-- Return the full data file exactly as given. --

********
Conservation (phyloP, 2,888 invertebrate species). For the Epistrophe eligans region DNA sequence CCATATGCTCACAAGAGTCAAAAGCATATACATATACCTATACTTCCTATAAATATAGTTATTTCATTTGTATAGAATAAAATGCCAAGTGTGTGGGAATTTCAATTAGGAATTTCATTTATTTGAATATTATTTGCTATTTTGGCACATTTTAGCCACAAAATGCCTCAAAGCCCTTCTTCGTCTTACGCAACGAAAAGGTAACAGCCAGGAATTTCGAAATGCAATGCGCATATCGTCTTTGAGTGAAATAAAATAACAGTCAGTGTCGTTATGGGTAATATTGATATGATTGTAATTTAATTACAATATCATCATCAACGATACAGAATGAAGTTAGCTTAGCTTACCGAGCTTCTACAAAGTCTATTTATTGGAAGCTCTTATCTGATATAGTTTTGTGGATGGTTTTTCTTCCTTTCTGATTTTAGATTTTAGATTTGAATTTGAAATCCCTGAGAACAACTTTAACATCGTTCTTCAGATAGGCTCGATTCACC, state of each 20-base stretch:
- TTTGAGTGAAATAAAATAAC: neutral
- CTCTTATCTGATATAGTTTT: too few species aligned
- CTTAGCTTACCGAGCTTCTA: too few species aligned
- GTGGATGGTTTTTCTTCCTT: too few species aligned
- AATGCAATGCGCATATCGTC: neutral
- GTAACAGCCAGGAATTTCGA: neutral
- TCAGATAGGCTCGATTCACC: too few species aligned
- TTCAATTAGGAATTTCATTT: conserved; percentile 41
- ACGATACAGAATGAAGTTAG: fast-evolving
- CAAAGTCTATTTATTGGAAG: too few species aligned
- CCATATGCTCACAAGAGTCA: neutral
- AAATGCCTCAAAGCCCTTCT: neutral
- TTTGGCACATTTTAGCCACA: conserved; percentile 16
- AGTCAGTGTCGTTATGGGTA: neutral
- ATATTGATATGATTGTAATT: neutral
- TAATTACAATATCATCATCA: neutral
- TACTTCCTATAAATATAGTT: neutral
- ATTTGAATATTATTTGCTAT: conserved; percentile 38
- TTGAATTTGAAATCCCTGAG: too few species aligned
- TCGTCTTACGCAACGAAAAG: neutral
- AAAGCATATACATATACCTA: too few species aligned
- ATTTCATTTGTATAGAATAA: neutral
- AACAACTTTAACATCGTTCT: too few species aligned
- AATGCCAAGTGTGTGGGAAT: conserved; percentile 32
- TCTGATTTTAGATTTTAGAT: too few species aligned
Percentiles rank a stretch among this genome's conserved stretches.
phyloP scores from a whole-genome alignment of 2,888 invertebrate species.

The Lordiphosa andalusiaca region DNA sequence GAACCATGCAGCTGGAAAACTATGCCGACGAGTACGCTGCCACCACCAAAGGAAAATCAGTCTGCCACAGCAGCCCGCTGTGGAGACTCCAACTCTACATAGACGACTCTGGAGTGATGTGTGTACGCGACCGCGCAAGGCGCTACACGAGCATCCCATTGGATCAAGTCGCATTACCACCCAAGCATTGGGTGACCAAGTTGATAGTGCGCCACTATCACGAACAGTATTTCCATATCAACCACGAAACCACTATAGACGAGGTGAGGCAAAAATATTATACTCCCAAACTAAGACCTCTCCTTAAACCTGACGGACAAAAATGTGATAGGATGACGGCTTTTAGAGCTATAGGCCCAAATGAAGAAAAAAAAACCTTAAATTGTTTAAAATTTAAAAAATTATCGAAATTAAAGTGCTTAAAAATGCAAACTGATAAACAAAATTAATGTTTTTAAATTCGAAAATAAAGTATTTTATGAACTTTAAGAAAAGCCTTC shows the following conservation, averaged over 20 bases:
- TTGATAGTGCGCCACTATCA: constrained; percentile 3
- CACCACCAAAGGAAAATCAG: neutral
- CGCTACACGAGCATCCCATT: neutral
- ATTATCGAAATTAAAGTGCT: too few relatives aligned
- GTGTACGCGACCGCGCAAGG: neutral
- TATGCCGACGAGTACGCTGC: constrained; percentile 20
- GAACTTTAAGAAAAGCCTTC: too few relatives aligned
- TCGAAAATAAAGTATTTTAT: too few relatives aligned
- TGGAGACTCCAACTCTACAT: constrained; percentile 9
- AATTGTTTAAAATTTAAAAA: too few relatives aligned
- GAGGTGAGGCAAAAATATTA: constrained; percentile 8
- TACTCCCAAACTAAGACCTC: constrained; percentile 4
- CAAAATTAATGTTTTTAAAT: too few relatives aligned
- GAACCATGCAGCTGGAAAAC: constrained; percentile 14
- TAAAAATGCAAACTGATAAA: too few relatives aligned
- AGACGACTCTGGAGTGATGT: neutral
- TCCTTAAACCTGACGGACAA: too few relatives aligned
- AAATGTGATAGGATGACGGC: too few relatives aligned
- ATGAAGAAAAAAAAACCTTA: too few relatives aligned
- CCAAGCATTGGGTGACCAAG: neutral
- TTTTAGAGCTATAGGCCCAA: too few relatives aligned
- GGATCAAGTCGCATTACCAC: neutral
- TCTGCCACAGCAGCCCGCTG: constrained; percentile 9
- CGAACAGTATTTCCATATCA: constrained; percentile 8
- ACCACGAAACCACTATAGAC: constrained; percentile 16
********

Conservation (phyloP, 2,888 invertebrate species). For the Epistrophe eligans region DNA sequence CCATATGCTCACAAGAGTCAAAAGCATATACATATACCTATACTTCCTATAAATATAGTTATTTCATTTGTATAGAATAAAATGCCAAGTGTGTGGGAATTTCAATTAGGAATTTCATTTATTTGAATATTATTTGCTATTTTGGCACATTTTAGCCACAAAATGCCTCAAAGCCCTTCTTCGTCTTACGCAACGAAAAGGTAACAGCCAGGAATTTCGAAATGCAATGCGCATATCGTCTTTGAGTGAAATAAAATAACAGTCAGTGTCGTTATGGGTAATATTGATATGATTGTAATTTAATTACAATATCATCATCAACGATACAGAATGAAGTTAGCTTAGCTTACCGAGCTTCTACAAAGTCTATTTATTGGAAGCTCTTATCTGATATAGTTTTGTGGATGGTTTTTCTTCCTTTCTGATTTTAGATTTTAGATTTGAATTTGAAATCCCTGAGAACAACTTTAACATCGTTCTTCAGATAGGCTCGATTCACC, state of each 20-base stretch:
- TTTGAGTGAAATAAAATAAC: neutral
- CTCTTATCTGATATAGTTTT: too few species aligned
- CTTAGCTTACCGAGCTTCTA: too few species aligned
- GTGGATGGTTTTTCTTCCTT: too few species aligned
- AATGCAATGCGCATATCGTC: neutral
- GTAACAGCCAGGAATTTCGA: neutral
- TCAGATAGGCTCGATTCACC: too few species aligned
- TTCAATTAGGAATTTCATTT: conserved; percentile 41
- ACGATACAGAATGAAGTTAG: fast-evolving
- CAAAGTCTATTTATTGGAAG: too few species aligned
- CCATATGCTCACAAGAGTCA: neutral
- AAATGCCTCAAAGCCCTTCT: neutral
- TTTGGCACATTTTAGCCACA: conserved; percentile 16
- AGTCAGTGTCGTTATGGGTA: neutral
- ATATTGATATGATTGTAATT: neutral
- TAATTACAATATCATCATCA: neutral
- TACTTCCTATAAATATAGTT: neutral
- ATTTGAATATTATTTGCTAT: conserved; percentile 38
- TTGAATTTGAAATCCCTGAG: too few species aligned
- TCGTCTTACGCAACGAAAAG: neutral
- AAAGCATATACATATACCTA: too few species aligned
- ATTTCATTTGTATAGAATAA: neutral
- AACAACTTTAACATCGTTCT: too few species aligned
- AATGCCAAGTGTGTGGGAAT: conserved; percentile 32
- TCTGATTTTAGATTTTAGAT: too few species aligned
Percentiles rank a stretch among this genome's conserved stretches.
phyloP scores from a whole-genome alignment of 2,888 invertebrate species.

The Lordiphosa andalusiaca region DNA sequence GAACCATGCAGCTGGAAAACTATGCCGACGAGTACGCTGCCACCACCAAAGGAAAATCAGTCTGCCACAGCAGCCCGCTGTGGAGACTCCAACTCTACATAGACGACTCTGGAGTGATGTGTGTACGCGACCGCGCAAGGCGCTACACGAGCATCCCATTGGATCAAGTCGCATTACCACCCAAGCATTGGGTGACCAAGTTGATAGTGCGCCACTATCACGAACAGTATTTCCATATCAACCACGAAACCACTATAGACGAGGTGAGGCAAAAATATTATACTCCCAAACTAAGACCTCTCCTTAAACCTGACGGACAAAAATGTGATAGGATGACGGCTTTTAGAGCTATAGGCCCAAATGAAGAAAAAAAAACCTTAAATTGTTTAAAATTTAAAAAATTATCGAAATTAAAGTGCTTAAAAATGCAAACTGATAAACAAAATTAATGTTTTTAAATTCGAAAATAAAGTATTTTATGAACTTTAAGAAAAGCCTTC shows the following conservation, averaged over 20 bases:
- TTGATAGTGCGCCACTATCA: constrained; percentile 3
- CACCACCAAAGGAAAATCAG: neutral
- CGCTACACGAGCATCCCATT: neutral
- ATTATCGAAATTAAAGTGCT: too few relatives aligned
- GTGTACGCGACCGCGCAAGG: neutral
- TATGCCGACGAGTACGCTGC: constrained; percentile 20
- GAACTTTAAGAAAAGCCTTC: too few relatives aligned
- TCGAAAATAAAGTATTTTAT: too few relatives aligned
- TGGAGACTCCAACTCTACAT: constrained; percentile 9
- AATTGTTTAAAATTTAAAAA: too few relatives aligned
- GAGGTGAGGCAAAAATATTA: constrained; percentile 8
- TACTCCCAAACTAAGACCTC: constrained; percentile 4
- CAAAATTAATGTTTTTAAAT: too few relatives aligned
- GAACCATGCAGCTGGAAAAC: constrained; percentile 14
- TAAAAATGCAAACTGATAAA: too few relatives aligned
- AGACGACTCTGGAGTGATGT: neutral
- TCCTTAAACCTGACGGACAA: too few relatives aligned
- AAATGTGATAGGATGACGGC: too few relatives aligned
- ATGAAGAAAAAAAAACCTTA: too few relatives aligned
- CCAAGCATTGGGTGACCAAG: neutral
- TTTTAGAGCTATAGGCCCAA: too few relatives aligned
- GGATCAAGTCGCATTACCAC: neutral
- TCTGCCACAGCAGCCCGCTG: constrained; percentile 9
- CGAACAGTATTTCCATATCA: constrained; percentile 8
- ACCACGAAACCACTATAGAC: constrained; percentile 16